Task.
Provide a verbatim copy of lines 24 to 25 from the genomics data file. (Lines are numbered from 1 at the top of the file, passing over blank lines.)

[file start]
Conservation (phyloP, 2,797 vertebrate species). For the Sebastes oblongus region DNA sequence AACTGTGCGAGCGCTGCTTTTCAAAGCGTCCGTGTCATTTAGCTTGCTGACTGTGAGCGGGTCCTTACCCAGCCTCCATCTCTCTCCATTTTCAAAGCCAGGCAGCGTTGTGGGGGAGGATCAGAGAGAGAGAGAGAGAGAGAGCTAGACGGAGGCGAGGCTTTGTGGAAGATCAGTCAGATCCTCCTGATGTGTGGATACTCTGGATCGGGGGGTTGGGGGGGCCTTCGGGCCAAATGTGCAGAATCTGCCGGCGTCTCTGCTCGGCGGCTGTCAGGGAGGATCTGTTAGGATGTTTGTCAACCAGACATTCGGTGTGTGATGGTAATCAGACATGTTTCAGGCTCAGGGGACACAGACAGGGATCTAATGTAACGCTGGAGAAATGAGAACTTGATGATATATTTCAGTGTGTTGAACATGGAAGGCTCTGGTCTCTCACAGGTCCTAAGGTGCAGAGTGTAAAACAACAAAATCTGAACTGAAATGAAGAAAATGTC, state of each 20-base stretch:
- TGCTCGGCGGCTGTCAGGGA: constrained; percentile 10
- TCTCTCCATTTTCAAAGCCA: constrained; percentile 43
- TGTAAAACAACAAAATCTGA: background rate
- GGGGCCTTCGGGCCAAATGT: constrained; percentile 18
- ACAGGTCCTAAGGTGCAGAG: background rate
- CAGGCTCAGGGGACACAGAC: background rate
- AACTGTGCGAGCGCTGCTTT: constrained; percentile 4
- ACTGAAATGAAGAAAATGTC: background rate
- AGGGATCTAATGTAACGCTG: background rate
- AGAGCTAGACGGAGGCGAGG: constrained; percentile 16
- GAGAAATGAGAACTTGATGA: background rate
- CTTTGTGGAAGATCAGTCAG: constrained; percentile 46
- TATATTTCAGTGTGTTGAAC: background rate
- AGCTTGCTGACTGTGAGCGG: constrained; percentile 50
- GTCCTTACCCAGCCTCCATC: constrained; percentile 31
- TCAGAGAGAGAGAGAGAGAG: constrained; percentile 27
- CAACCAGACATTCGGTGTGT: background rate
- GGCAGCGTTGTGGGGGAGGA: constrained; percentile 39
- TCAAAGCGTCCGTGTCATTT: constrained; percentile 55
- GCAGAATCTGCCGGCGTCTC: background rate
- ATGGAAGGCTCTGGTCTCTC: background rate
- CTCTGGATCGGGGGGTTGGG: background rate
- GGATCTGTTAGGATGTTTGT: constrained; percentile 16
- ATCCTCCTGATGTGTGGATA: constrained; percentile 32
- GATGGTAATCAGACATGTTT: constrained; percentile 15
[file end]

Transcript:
- GGATCTGTTAGGATGTTTGT: constrained; percentile 16
- ATCCTCCTGATGTGTGGATA: constrained; percentile 32